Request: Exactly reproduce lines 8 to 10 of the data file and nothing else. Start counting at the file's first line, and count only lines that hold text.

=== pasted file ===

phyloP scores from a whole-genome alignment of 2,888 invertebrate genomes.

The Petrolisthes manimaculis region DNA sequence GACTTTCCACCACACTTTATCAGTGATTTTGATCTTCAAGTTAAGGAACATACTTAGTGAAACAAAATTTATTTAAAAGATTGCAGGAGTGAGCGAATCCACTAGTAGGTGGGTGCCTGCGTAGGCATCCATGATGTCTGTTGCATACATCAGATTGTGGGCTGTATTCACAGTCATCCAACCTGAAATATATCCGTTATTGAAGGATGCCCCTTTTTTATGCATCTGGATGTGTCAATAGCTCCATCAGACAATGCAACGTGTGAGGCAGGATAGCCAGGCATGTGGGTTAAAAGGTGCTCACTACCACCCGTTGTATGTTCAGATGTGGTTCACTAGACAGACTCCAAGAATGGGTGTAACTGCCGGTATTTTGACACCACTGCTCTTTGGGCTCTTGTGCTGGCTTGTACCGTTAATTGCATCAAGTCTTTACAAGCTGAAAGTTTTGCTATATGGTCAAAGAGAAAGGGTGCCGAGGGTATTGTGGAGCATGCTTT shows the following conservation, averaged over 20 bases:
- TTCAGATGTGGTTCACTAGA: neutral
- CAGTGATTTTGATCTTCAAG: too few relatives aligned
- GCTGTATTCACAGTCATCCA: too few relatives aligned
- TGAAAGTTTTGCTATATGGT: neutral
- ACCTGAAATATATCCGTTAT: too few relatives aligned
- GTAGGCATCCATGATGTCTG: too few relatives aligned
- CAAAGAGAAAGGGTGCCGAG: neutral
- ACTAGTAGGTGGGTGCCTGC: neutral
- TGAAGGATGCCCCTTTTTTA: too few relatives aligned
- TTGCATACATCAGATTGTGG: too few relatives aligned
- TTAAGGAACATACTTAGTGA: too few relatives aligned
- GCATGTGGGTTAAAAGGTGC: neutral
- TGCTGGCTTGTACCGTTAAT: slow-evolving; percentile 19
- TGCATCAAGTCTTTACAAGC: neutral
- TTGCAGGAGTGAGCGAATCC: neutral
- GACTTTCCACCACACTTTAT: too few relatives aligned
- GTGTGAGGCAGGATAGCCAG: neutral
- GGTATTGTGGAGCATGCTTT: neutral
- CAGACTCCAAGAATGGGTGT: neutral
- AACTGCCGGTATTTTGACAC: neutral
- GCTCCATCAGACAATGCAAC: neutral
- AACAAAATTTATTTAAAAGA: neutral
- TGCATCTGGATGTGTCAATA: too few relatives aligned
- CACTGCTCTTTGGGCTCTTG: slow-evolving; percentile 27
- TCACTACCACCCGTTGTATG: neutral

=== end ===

- GTAGGCATCCATGATGTCTG: too few relatives aligned
- CAAAGAGAAAGGGTGCCGAG: neutral
- ACTAGTAGGTGGGTGCCTGC: neutral